Tessa Savicki wanted to take control of her reproductive life. On December 19th, 2006, Savicki instructed doctors to insert an IUD after she delivered her ninth child. Instead, the doctors elected to forcibly sterilize her on the operating table.
Savicki is now suing the hospital for the actions of the physicians, who apparently ignored the IUD she brought with her to the surgery and opted to exercise their own judgment. The hospital cannot provide the consent form for the tubal ligation surgery that was ultimately performed - while the Herald notes that it is state law for the consent form to be filed 30 days in advance of the procedure, a search of the medical records of the hospital could not locate a form bearing Savicki's signature.
What would motivate doctors to do this? The article explains her circumstances:
Savicki has nine children from several men, is unemployed and relies on public assistance for two of the four children who live with her. She receives supplemental security income, or SSI, for a disability, non-Hodgkin's lymphoma, she said. Her mother has custody of three of her children. Two of her children are no longer minors.
There are currently over 950 comments on the article, and the first few pages are generally uniform condemnations of "welfare queens" and praise for the doctors' actions. This should not be surprising - America has a long history of embracing the concept of eugenics, the core idea of which was that those who were deemed "unfit" should not be able to have children. The idea of "unfit" was wide-ranging, and included those who were nonwhite (particularly black and indigenous women), those considered morally deficient (prostitutes, alcoholics, and criminals), and those considered physically deficient (people with varying disabilities, including manic-depressives and epileptics) as well as those in poverty (especially the homeless.)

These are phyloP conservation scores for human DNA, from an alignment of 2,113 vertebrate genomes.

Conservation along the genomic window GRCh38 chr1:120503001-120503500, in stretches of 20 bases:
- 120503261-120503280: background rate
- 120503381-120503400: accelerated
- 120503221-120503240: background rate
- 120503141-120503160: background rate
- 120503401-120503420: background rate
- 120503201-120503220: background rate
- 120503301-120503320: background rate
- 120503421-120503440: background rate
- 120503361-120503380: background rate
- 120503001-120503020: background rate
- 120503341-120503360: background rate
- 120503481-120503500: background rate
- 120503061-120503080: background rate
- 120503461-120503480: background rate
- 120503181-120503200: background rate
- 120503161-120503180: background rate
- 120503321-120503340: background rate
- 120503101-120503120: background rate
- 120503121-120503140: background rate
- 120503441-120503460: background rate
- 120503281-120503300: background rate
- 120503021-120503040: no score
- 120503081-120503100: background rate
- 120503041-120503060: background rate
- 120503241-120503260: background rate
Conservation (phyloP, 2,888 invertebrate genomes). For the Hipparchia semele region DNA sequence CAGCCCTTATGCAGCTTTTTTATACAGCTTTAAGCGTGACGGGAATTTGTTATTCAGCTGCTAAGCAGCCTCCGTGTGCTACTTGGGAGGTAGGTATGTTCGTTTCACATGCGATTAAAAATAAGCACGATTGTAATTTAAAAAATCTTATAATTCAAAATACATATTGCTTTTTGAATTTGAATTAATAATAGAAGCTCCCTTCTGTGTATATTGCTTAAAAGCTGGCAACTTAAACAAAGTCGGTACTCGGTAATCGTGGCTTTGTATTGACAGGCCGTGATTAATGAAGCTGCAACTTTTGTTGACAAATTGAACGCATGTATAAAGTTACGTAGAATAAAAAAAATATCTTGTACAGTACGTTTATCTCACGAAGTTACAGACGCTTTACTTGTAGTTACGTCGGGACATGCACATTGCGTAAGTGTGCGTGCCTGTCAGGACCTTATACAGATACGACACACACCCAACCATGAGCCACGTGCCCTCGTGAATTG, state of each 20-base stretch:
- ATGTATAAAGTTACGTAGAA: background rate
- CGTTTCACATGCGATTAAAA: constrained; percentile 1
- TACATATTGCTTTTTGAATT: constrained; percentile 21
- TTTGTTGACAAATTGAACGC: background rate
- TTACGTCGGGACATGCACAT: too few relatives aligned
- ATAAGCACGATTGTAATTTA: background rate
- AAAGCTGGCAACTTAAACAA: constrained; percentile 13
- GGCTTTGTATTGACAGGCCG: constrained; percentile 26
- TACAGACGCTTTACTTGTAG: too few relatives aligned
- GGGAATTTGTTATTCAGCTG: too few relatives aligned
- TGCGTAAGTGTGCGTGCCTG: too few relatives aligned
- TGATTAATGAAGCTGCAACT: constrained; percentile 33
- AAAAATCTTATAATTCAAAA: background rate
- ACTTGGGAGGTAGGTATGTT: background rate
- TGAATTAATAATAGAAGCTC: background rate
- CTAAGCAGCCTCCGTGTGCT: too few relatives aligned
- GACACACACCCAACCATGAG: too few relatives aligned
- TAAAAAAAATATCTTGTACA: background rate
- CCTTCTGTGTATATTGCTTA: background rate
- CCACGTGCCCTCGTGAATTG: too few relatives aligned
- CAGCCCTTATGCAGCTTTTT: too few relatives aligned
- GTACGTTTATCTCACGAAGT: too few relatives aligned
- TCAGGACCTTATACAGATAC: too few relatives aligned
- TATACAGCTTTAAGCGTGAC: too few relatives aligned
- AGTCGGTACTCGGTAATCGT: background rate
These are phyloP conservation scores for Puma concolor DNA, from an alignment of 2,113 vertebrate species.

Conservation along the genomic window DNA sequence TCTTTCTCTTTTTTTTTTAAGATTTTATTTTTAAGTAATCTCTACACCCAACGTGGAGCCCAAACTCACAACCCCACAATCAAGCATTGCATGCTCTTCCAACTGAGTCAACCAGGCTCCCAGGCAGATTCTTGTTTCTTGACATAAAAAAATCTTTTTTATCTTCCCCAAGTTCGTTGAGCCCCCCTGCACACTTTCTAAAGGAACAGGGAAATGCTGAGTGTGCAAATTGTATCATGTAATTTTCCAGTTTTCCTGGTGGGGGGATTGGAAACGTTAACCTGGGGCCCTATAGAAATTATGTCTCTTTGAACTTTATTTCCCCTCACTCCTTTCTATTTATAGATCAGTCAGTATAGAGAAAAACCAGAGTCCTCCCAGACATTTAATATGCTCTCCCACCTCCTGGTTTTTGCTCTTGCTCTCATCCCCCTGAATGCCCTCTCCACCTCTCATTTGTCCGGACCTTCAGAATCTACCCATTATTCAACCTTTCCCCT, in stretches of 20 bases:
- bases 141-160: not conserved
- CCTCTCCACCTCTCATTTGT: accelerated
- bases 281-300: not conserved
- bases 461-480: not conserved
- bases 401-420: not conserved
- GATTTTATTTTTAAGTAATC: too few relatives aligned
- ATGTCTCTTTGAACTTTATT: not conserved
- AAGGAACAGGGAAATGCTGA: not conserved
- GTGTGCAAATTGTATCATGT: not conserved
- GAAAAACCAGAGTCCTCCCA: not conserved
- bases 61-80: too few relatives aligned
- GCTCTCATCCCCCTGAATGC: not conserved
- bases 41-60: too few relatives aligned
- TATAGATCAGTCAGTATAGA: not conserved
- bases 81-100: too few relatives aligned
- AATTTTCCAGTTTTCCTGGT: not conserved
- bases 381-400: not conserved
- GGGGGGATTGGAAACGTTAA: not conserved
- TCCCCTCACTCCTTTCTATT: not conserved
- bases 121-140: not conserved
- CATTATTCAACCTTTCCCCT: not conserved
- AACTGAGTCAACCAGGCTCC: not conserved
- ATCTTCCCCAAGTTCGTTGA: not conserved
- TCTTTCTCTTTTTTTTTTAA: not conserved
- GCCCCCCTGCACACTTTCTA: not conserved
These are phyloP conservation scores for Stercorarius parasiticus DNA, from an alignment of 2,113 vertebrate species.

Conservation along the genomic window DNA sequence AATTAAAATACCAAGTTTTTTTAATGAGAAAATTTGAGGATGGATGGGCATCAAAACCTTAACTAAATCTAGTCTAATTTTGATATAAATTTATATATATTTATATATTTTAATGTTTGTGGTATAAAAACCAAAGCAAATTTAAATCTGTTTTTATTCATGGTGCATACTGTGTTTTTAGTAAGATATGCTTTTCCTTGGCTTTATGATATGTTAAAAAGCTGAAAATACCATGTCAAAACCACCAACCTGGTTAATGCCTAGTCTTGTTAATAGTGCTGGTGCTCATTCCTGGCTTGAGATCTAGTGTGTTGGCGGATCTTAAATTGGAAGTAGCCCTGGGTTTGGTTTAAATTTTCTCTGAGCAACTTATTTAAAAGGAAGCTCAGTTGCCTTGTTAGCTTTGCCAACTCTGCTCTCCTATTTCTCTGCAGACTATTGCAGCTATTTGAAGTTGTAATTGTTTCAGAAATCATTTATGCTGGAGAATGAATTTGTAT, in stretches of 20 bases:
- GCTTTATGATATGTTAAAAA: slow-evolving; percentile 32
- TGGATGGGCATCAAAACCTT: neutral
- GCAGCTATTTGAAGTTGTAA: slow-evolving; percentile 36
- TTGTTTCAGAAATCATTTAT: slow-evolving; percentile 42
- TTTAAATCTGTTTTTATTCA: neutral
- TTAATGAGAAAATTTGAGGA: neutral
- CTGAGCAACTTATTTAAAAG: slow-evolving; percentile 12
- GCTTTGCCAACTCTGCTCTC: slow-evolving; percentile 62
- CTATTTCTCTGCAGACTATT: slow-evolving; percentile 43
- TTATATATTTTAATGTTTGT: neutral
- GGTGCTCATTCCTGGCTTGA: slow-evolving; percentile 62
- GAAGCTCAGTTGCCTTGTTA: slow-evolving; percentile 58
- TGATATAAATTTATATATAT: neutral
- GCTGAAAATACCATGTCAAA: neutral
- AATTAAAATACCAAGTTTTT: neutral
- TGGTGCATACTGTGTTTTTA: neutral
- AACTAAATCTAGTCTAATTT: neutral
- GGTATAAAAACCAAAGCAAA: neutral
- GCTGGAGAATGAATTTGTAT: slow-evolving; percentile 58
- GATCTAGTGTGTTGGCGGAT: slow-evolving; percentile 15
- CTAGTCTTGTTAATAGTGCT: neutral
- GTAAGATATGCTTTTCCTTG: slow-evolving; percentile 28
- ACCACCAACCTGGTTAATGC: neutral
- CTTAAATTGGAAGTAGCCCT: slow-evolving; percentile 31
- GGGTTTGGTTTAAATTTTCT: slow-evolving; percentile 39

The issues in Savicki's case serve to highlight how prevalent these attitudes are in our society, and how limited our conversations surrounding reproductive choice have been. Much of the reaction to Savicki is informed by prejudice, as was much of the reaction to Nadya Suleman. The difference between the parents we laud for having multiple children and those we condemn is an interesting exploration of our current national politics.
In Savicki's case, she is well aware of the dynamics at play:
Savicki acknowledged that some may feel little sympathy for her situation, but cautioned against public judgment because she is a poor, unmarried mother of 9.
"I would never have the right to tell anyone else ‘because you have this many kids that's enough,' " she said. "That's no one's right to say that. It's my choice. No one has the right to say you've had enough.
"I take care of my kids. I love my kids. I was not ready to make that kind of decision," she said of the permanent sterilization.
Image by Christopher Evans for The Boston Herald.
Mom of 9 cries foul [Boston Herald]
Dark Chapter of American History: U.S. Court Battle Over Forced Sterilization [Common Dreams]